(Bloomberg) -- A unit of French winemaker Groupe Castel faces a probe by anti-terrorism prosecutors over allegations it made a pact with a militia group linked to “mass atrocities” in Central African Republic.
The company confirmed on Friday that it will “fully cooperate” with the French authorities after the probe was announced by The Sentry, an anti-corruption NGO co-founded by George Clooney.
The Sentry released a report in August that said a unit of the French beverage maker aided militia in the country in exchange for the security of its sugar assets.
The Parquet National Antiterroriste didn’t respond to requests for comment on the probe.
Castel carried out its own inquiry into the sugar-producing unit and have concluded that “no material elements or information corroborated The Sentry’s allegations,” a spokesman for the company said in an emailed reply to questions.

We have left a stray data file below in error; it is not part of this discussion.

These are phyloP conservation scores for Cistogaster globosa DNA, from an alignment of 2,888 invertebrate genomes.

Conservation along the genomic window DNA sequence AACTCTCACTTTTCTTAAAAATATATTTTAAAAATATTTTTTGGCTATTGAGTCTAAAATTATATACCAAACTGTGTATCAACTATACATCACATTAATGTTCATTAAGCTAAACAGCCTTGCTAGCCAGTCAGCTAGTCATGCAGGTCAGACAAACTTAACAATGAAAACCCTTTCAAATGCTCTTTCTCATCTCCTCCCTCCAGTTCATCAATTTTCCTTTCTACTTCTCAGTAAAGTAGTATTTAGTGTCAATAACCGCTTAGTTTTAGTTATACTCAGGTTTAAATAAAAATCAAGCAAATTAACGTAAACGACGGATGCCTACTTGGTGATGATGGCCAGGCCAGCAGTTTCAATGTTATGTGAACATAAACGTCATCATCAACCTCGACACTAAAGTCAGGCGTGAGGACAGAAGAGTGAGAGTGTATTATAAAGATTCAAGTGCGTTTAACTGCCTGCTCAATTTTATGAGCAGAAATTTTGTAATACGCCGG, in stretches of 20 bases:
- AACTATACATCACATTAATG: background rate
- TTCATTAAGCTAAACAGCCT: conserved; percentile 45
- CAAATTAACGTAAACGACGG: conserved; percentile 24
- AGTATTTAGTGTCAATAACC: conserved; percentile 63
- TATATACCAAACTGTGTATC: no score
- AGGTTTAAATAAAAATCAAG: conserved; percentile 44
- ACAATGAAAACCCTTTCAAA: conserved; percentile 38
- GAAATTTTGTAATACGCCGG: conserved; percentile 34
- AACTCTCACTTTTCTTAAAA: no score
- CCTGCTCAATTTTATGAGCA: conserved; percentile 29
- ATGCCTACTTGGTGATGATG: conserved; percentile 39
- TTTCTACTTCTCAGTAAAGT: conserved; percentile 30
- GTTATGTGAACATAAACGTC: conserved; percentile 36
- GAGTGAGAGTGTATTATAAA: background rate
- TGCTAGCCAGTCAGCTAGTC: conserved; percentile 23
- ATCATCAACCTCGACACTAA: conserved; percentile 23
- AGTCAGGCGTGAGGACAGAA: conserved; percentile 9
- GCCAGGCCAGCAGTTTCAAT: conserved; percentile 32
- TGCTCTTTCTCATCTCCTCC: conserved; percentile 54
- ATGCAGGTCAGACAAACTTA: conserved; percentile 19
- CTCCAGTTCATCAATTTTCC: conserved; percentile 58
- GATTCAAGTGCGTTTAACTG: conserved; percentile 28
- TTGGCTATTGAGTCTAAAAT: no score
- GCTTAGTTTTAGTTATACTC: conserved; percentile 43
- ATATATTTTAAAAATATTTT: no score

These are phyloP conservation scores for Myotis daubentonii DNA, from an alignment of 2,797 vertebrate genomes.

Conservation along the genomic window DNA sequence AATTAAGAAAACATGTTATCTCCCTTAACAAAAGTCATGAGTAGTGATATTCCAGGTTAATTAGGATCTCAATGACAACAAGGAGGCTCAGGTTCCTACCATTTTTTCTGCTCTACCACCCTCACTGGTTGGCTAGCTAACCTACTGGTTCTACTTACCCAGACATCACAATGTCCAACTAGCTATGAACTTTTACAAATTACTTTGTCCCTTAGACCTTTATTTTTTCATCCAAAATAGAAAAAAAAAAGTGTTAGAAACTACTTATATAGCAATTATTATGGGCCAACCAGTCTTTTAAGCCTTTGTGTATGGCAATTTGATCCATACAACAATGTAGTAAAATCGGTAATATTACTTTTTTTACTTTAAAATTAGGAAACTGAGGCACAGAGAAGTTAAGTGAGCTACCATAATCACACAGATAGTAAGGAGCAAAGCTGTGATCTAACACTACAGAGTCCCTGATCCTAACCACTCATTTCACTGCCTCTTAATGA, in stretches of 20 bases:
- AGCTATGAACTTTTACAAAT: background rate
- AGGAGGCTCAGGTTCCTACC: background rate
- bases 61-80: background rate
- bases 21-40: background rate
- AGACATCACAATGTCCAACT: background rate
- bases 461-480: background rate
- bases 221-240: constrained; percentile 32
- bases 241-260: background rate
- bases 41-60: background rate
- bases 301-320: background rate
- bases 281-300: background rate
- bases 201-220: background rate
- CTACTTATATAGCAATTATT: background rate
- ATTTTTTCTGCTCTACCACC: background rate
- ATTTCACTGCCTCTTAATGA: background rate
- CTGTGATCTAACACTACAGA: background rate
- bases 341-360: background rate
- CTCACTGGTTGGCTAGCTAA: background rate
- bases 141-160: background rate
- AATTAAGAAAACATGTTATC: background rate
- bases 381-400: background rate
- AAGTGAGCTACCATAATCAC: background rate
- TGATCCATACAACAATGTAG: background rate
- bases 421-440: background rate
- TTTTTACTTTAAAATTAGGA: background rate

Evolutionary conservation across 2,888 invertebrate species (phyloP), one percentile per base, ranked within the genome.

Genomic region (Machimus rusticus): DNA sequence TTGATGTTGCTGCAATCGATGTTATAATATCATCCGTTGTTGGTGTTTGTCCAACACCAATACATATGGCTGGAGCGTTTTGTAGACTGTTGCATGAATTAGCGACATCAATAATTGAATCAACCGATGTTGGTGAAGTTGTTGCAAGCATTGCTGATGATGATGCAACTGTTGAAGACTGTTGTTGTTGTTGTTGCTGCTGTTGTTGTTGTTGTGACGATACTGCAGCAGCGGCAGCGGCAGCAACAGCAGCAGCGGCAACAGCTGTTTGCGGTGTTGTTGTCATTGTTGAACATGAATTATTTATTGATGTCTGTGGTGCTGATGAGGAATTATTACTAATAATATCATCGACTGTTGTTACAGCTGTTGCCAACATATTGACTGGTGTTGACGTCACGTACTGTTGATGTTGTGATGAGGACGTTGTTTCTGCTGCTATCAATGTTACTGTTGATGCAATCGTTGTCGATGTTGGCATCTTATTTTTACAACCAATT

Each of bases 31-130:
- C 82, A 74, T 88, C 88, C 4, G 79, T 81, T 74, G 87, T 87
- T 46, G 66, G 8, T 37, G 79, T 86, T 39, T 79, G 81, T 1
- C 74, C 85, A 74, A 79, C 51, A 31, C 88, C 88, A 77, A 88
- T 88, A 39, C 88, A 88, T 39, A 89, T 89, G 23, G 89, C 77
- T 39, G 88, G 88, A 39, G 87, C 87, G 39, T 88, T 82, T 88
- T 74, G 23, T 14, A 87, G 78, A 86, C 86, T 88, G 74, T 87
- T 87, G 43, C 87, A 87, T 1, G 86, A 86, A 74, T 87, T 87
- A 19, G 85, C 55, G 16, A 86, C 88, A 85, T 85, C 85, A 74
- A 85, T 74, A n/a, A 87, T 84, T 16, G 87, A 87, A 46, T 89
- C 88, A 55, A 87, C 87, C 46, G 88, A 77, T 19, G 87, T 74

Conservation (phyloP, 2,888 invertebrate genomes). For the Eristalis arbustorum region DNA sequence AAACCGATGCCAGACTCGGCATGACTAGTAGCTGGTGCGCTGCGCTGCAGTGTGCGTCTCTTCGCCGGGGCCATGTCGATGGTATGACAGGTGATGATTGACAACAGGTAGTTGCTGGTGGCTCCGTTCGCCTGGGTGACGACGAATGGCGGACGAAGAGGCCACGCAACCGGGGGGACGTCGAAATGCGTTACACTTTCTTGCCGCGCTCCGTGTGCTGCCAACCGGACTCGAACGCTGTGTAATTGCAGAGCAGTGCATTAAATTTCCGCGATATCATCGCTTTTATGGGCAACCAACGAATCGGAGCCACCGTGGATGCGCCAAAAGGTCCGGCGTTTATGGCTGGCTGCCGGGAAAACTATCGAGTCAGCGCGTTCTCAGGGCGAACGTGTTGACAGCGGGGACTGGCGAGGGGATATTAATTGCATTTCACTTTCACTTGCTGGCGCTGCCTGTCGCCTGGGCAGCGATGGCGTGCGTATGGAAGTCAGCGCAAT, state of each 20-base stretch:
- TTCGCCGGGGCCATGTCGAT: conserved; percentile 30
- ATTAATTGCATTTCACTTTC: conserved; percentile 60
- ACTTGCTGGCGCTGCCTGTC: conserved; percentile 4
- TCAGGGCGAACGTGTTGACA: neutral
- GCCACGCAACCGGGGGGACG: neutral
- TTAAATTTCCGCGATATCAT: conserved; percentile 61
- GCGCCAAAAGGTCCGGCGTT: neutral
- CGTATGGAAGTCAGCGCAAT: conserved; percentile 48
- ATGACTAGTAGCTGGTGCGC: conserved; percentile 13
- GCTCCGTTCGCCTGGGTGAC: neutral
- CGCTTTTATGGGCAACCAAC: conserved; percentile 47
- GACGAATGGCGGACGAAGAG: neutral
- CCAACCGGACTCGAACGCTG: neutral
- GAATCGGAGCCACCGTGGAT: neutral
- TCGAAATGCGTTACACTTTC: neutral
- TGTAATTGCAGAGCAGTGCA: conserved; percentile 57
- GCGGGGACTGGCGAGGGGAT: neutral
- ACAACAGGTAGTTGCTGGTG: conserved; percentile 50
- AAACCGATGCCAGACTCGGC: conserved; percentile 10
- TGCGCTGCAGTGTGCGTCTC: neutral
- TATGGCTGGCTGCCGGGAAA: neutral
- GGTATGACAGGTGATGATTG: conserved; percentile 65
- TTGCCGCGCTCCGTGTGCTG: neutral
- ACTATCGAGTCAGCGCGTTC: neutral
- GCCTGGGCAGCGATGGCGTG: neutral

Still, Castel will “fully cooperate with the prosecutor’s office, bearing that in mind that the group has already communicated its internal investigation report,” he said.
The Central African Republic, one of the world’s least-developed countries despite diamond and gold deposits, has been beset by conflict since 2013, when President Francois Bozize was ousted in a coup.
In late 2014, African Sugar Refinery of the Central African Republic, a unit of Paris-based agro-food company Somdiaa, in which Castel is a significant shareholder, allegedly negotiated a security arrangement with an armed group, according to The Sentry’s 28-page investigation.
France’s probe is an “important milestone towards justice and corporate responsibility in war-torn countries,” John Prendergast, co-founder of The Sentry, said in an emailed statement.
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